Patagonia is a wild and rugged land filled with breathtaking landscapes and eye-catching wildlife. There are few other places in the world where you can feel such a great isolation and vast emptiness and yet see waters teeming with wildlife; visit gauchos living on windswept estancias; and get so close to ancient glaciers that you can actually walk inside these ice cathedrals. Spanning over
a million square kilometers Patagonia has many worlds to discover.
Atlantic Patagonia is where the low pampas meet the ocean. It's a land of immense panoramic horizons and a coastline of bays, inlets, and peninsulas abounding with birds and marine wildlife. The region is most famous for Península Valdés, a UNESCO Natural World Heritage Site with southern right whales, orcas, elephant seals, and sea lions. There are seemingly endless dirt roads where you won't see another person or vehicle for hours—only guanacos, rheas, and other animals running across the steppe.
Farther south and inland to the Andes, the towns of El Calafate and El Chaltén come alive in summer (December through March) with the influx of visitors to the Parque Nacional los Glaciares, and climbers headed for Cerro Torre and Cerro Fitzroy. Imagine sailing across a blue lake full of icebergs, or traversing an advancing glacier in the shadow of the Andes mountain range, watching a valley being formed before your eyes. The Perito Moreno glacier attracts tourists continuously to this region.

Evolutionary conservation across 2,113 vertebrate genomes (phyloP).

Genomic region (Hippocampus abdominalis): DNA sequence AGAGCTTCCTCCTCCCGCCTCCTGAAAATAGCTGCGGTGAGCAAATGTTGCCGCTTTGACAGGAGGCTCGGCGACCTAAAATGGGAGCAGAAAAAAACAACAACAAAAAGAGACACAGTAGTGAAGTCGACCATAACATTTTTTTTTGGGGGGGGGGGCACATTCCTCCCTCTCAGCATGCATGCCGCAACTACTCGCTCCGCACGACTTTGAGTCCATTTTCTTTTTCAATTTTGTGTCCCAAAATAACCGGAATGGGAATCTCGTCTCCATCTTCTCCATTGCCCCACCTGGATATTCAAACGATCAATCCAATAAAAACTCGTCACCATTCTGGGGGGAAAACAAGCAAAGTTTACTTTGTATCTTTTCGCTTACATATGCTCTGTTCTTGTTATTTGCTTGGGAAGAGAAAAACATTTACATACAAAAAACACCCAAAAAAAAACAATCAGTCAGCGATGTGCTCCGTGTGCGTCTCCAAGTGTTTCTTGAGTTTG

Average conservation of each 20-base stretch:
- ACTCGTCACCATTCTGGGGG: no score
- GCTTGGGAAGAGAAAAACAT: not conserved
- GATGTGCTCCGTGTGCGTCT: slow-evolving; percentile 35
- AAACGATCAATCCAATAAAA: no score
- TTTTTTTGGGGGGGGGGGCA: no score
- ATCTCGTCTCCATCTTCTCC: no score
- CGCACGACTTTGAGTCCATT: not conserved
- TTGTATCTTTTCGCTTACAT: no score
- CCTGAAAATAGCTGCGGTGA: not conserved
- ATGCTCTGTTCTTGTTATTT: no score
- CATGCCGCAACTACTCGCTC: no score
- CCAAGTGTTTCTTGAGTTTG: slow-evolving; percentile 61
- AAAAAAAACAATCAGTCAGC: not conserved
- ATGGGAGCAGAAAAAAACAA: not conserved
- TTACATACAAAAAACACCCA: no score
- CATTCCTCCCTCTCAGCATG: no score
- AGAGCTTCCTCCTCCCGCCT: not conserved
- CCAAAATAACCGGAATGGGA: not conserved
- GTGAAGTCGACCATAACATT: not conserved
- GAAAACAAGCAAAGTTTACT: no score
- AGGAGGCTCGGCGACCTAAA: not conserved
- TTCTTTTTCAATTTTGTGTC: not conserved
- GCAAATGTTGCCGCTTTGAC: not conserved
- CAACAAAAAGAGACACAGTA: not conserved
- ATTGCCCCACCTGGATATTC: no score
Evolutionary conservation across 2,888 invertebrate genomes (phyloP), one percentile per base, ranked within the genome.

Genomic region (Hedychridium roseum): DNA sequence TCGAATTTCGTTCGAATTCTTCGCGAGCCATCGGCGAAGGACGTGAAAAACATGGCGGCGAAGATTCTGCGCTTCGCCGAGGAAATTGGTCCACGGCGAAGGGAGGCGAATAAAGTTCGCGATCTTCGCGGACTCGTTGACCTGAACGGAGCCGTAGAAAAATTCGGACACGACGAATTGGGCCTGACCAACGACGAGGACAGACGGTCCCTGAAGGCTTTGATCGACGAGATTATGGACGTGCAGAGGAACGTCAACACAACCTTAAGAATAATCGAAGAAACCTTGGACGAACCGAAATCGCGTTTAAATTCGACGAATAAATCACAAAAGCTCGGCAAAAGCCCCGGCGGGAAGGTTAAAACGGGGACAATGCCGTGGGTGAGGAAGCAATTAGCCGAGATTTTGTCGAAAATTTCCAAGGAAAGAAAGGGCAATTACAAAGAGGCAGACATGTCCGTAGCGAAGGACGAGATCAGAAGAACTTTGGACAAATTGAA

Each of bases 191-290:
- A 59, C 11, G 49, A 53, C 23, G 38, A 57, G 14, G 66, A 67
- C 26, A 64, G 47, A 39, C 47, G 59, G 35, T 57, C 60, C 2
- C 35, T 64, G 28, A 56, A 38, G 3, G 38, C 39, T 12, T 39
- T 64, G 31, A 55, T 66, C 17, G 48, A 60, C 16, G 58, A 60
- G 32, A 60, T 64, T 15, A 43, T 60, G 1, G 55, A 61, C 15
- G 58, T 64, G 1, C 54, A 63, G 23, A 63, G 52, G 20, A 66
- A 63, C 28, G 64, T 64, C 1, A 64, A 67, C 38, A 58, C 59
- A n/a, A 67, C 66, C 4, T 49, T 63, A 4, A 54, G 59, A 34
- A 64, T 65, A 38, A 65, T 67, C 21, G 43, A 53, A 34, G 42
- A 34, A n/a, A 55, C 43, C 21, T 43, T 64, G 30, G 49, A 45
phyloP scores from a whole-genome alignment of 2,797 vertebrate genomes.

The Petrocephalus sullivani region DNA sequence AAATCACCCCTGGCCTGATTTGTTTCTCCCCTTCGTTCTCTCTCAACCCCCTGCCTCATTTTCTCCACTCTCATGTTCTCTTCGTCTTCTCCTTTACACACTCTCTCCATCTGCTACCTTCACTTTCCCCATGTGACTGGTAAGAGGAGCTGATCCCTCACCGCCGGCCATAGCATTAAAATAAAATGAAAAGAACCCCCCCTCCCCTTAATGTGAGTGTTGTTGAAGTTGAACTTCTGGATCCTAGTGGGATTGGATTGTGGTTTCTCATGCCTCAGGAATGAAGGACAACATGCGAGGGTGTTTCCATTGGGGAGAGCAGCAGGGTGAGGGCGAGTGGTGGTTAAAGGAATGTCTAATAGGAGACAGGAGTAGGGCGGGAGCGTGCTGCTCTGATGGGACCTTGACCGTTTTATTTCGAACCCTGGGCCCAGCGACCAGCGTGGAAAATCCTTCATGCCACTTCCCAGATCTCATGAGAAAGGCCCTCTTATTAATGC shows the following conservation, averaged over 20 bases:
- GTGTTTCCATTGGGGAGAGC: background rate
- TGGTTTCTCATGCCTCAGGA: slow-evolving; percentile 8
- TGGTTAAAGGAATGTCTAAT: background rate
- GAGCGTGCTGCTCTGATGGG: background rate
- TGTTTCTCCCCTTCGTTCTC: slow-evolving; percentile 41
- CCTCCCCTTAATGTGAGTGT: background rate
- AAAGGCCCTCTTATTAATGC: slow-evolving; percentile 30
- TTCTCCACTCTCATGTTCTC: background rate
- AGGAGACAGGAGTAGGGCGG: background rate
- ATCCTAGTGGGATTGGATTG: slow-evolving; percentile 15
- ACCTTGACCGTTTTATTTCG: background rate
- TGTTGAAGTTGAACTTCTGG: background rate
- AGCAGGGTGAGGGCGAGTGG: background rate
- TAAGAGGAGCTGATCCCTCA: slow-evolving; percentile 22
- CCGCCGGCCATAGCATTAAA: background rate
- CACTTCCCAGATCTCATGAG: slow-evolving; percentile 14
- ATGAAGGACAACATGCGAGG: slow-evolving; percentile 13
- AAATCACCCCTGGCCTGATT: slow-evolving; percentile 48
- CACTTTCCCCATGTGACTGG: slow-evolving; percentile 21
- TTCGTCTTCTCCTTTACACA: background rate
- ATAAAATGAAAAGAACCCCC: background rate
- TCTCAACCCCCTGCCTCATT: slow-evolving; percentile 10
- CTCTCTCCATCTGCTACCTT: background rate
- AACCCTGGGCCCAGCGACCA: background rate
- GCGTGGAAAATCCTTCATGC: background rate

Experiencing Patagonia, however, still means crossing vast deserts to reach isolated population centers, taking deep breaths of mountain air and draughts of pure stream water in the shadow of dramatic snowcapped peaks. Most of all, it means being embraced by independent, pioneering souls beginning to understand the importance of tourism as traditional industries—wool, livestock, fishing, and oil—are drying up.
Patagonia is a hybrid of the cultures of primarily European immigrants, who came here in the 19th century, and the cultures of the indigenous peoples, mainly the Tehuelche and Mapuche. The native Tehuelches fished and hunted the coast and pampas, and their spears and arrowheads are still found along riverbeds and beaches, although sadly that is all that remains today after General Roca's four-year genocidal 'Conquest of the Desert' campaign (1879 – 83).
The first Spanish explorer, Hernando Magallanes, arrived in Golfo Nuevo in 1516, and was followed by several other Spanish expeditions throughout the 17th and 18th centuries. Inland, a Welsh pioneer named Henry Jones explored the Chubut River valley in 1814, he was later followed by waves of Welsh immigrants that forged colonies in Gaiman, Trelew, Rawson, and Puerto Madryn. Beginning in the mid-19th century the Argentine government courted settlers from all over Europe, including Italy, Spain, and Germany, as well as Boers from South Africa, offering land as a strategy for displacing indigenous populations and fortifying the young nation against neighboring Chile. These settlers adapted their agrarian traditions to the Patagonian terrain and continued their cultural traditions and cuisine, such as Welsh tea, still found throughout Patagonia today.